PVD Coatings


At PVD Advanced Technologies Inc., ceramic coatings are applied using plasma-assisted technology to create nano-structure and nano-layer deposits.

Further improvement to the properties of hard Physical Vapour Deposition (PVD) ceramic coatings are achieved by depositing multilayers and superlattices. These are thin films formed by alternately depositing two different components to form layered structures. Multilayers become superlattices when the distance between the different layers is less than 100Å. Research has shown that multi-layered ceramic coating structures improve: hardness, toughness, wear, corrosion and oxidation resistance, in comparison to single layer applications of the same material.


Nano-Arc technology combines plasma ion-assisted and plasma arc-deposition to create high energy particles for implantation in a nano-chrystalic and multi-layered form, resulting in high density functional coatings. PVD coatings are deposited under concurrent ion bombardment. High energy ions allow for the deposition of a dense, hard film by supplying the sputtered neutrals with sufficient energy to find a suitable nucleation site, and inducing high compressive stress. PVD coatings with a hardness of 1000 – 4000HV increase the hardness of high speed steel by up to 500%.


A general purpose coating designed for moderate to high abrasion applications.


Universal high-performance coating for cutting, drilling, milling, reaming and turning. Also suitable for dry machining.


High-performance coating with high aluminum content and very high heat resistance for dry high speed machining, especially for hard machining.


Unique coating with an optimum release for forming tools, used for molds and dies, machine components, piercing and punching.


A conventional carbon nitride coating for interrupted cutting, milling, tapping, stamping, punching and forming.


A special universal coating with high hardness, heat resistance and low friction coefficient. Suitable for several applications such as milling, hobbing, tapping, stamping and punching.


A special coating for aluminum and copper cutting tools for drilling or milling.


  • Performed in a vacuum (10-2 – 10-4 Torr)
  • Low substrate process temperature 38°C – 425°C (100F – 800F)
  • Suitable for a wide range of substrates
  • Substrate surface preparation (polishing, de-oxidation, de-grease, US cleaning)
  • Line of sight process (inside pipes - possible with specially designed equipment)
  • Ion source (high energy) and magnetron (low temperature process)
  • Arc evaporator and low energy plasma generator - excellent for functional deposits
  • Strong adhesion to the substrate (bend test, cutting tools)
  • Average thickness: 2 – 5 µm, or (0.00008” – 0.0002”)
  • Maximum thickness 25 µm
  • Ideal for close tolerance components (+/- 0.0001” is achievable)
  • No post heat-treating is required
  • Good for sharp edges - no excessive coating build-up
  • Coat mirror finishes with no post-coating polishing
  • Mature technology – ready for industrial production



Cutting Tools, Punching and Forming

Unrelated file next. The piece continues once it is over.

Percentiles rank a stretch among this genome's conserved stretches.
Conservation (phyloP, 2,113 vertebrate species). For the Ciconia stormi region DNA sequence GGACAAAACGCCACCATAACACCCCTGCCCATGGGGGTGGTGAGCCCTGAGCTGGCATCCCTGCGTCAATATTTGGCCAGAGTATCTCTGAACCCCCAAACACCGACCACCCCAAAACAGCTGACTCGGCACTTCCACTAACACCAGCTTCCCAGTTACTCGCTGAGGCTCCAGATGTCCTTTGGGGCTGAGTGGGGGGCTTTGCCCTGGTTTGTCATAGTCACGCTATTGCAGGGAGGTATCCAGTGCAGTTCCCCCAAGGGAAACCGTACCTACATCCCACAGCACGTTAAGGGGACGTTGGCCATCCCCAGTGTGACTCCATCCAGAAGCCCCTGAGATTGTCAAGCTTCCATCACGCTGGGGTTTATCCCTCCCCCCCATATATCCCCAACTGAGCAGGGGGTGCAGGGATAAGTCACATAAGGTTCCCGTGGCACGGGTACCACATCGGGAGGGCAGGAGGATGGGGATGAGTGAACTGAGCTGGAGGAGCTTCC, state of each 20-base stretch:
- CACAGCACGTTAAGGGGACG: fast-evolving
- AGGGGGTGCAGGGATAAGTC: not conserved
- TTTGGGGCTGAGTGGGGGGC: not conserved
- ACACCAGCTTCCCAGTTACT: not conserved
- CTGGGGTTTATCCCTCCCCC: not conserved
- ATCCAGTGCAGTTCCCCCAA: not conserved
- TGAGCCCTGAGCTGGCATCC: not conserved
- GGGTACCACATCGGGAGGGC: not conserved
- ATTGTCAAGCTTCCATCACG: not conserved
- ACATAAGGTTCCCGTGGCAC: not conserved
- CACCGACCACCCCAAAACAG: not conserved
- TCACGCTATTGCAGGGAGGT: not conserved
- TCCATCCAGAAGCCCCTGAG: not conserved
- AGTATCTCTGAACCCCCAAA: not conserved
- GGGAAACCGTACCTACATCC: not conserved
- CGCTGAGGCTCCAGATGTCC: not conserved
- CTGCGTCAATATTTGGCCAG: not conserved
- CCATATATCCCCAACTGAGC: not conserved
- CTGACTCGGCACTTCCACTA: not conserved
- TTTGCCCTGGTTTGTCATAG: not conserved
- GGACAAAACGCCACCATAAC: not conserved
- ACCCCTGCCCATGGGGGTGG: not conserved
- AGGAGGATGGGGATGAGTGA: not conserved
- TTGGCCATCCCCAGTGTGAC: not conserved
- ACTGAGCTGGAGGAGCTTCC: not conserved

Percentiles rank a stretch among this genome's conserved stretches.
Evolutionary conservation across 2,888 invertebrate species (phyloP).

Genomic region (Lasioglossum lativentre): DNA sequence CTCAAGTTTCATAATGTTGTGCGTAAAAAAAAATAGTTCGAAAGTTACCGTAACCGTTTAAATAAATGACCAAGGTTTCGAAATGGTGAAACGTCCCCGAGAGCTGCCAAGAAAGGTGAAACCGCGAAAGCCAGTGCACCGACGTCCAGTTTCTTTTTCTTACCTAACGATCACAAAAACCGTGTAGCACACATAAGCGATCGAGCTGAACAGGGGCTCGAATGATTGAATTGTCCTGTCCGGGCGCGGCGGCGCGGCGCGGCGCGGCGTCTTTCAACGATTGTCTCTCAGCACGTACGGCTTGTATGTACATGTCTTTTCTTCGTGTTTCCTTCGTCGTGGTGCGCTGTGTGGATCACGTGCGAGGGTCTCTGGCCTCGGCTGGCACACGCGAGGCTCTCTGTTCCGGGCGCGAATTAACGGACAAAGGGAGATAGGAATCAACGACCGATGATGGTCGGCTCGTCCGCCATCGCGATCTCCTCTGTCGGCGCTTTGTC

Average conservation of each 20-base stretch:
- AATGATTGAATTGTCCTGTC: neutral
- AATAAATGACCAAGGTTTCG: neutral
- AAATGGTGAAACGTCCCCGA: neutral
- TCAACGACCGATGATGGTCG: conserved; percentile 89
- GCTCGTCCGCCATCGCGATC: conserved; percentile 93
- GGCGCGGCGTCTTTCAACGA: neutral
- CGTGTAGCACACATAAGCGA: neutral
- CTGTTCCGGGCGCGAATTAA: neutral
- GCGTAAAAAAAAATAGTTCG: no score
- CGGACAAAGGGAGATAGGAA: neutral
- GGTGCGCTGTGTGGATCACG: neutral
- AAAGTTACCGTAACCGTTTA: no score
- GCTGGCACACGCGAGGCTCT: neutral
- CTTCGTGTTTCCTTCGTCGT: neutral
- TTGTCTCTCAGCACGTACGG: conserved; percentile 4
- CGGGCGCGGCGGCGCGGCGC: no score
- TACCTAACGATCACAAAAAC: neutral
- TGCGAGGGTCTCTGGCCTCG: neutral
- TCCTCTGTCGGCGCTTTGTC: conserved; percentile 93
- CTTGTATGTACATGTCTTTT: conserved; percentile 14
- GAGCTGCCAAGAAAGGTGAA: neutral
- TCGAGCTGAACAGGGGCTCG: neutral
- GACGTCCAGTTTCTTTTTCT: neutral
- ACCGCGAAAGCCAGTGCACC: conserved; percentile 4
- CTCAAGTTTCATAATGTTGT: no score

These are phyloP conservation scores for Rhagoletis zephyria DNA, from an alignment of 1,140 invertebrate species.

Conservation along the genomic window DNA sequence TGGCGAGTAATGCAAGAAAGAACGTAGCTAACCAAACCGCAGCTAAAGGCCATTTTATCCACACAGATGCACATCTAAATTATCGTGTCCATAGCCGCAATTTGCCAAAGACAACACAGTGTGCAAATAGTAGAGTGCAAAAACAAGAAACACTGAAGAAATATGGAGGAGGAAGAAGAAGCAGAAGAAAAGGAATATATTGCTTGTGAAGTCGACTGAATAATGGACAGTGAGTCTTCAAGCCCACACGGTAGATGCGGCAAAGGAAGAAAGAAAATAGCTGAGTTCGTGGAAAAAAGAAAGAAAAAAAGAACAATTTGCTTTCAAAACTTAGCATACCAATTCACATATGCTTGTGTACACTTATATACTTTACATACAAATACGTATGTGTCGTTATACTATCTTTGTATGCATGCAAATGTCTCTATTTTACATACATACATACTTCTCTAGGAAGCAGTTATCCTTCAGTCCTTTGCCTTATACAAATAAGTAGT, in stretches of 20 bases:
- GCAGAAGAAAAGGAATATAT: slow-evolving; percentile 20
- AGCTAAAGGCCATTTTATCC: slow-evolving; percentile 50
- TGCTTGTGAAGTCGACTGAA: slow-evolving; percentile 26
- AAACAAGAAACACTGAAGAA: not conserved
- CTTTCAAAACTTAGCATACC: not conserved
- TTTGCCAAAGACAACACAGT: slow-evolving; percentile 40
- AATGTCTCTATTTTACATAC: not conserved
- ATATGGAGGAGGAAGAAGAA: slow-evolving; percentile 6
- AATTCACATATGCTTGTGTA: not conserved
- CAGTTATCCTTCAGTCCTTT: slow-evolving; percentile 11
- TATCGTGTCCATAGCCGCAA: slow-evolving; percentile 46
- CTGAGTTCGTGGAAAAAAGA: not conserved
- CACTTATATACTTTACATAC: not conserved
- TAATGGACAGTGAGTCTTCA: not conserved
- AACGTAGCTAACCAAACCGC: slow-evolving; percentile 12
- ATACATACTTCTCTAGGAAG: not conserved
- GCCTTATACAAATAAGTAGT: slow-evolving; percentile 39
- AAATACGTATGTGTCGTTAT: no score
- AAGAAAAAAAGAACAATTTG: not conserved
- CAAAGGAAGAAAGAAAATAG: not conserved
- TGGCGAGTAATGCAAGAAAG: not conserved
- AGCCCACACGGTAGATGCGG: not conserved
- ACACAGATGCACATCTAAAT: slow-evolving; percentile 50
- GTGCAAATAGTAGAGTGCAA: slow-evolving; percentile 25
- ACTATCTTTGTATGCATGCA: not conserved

The use of PVD coating for metal cutting is one of the biggest advances in recent industry technology. This process is widely used in applications where a particularly sharp and hard cutting edge is required for optimal performance, such as drilling, threading and end-milling.

PVD coatings on cutting tools are an extremely profitable solution to increasing lifespan and productivity of materials as well as reducing costs. They:

  • operate faster, thereby reducing cycle times and increasing production volume;
  • are resistant to all forms of wear, including abrasive, crater, built-up edges, and depth-of-cut notching;
  • reduce the need for cutting fluids or coolants, thereby reducing total budget production costs by up to 15%. High-speed, dry machining involves extremely high temperatures. PVD coatings such as TiAlN posess incredible thermal stability, hot hardness and oxidation resistance, and are able to operate dry or with minimal amounts of coolants;
  • cut extremely hard materials;
  • can be re-sharpened and re-coated; and
  • significantly improve the surface quality of the final product.

Mold & Die Casting

PVD and Plasma-Assisted Physical Vapour Deposition (PAPVD) coatings, when used in the plastic tooling industry:

  • Extend product lifespan;
  • Facilitate easier demolding;
  • Reduce residue and polishing requirements;
  • Increase fluidity and performance of forming material;
  • Lessen wear and abrasion resistance;
  • Shorten cycle time;
  • Diminish mold adhesion;
  • Improve injection pressure, melt flow and mold filling; and
  • Enable dry or lubricant-free operation.

Automotive industry

PVD, PAPVD and Plasma-Assisted Chemical Vapour Deposition (PACVD) coatings are used for engine, gear drives and hydraulic components to reduce friction, thereby reducing both wear and energy loss. High friction causes excessive heating, deformation of plastics, abrasive and adhesive wear (galling), and eventually seizing of tribological components. To avoid these problems, light alloy parts are coated with a high performance, low friction coating (see Diamond-Like Carbon or DLC coatings).

Medical Components

In addition to hardness and adhesion, PVD coatings provide a number of benefits to widely used medical devices. The most significant include:

  • Improved wear resistance;
  • Reduced friction;
  • Biocompatibility;
  • Decorative colours and greater aesthetic appeal; and
  • Chemical barrier against saline solutions and other oxidants.

Titanium nitride (TiN) coating is clinically being used on orthopedic implants for hip, knee, shoulder and ankle replacements as well as dental implants.


PVD coating has the capability to produce a broad sprectrum of decorative and aesthetic colour options. Titanium, Cromium and Zirconium are most coomonly used materials for decorative coatings.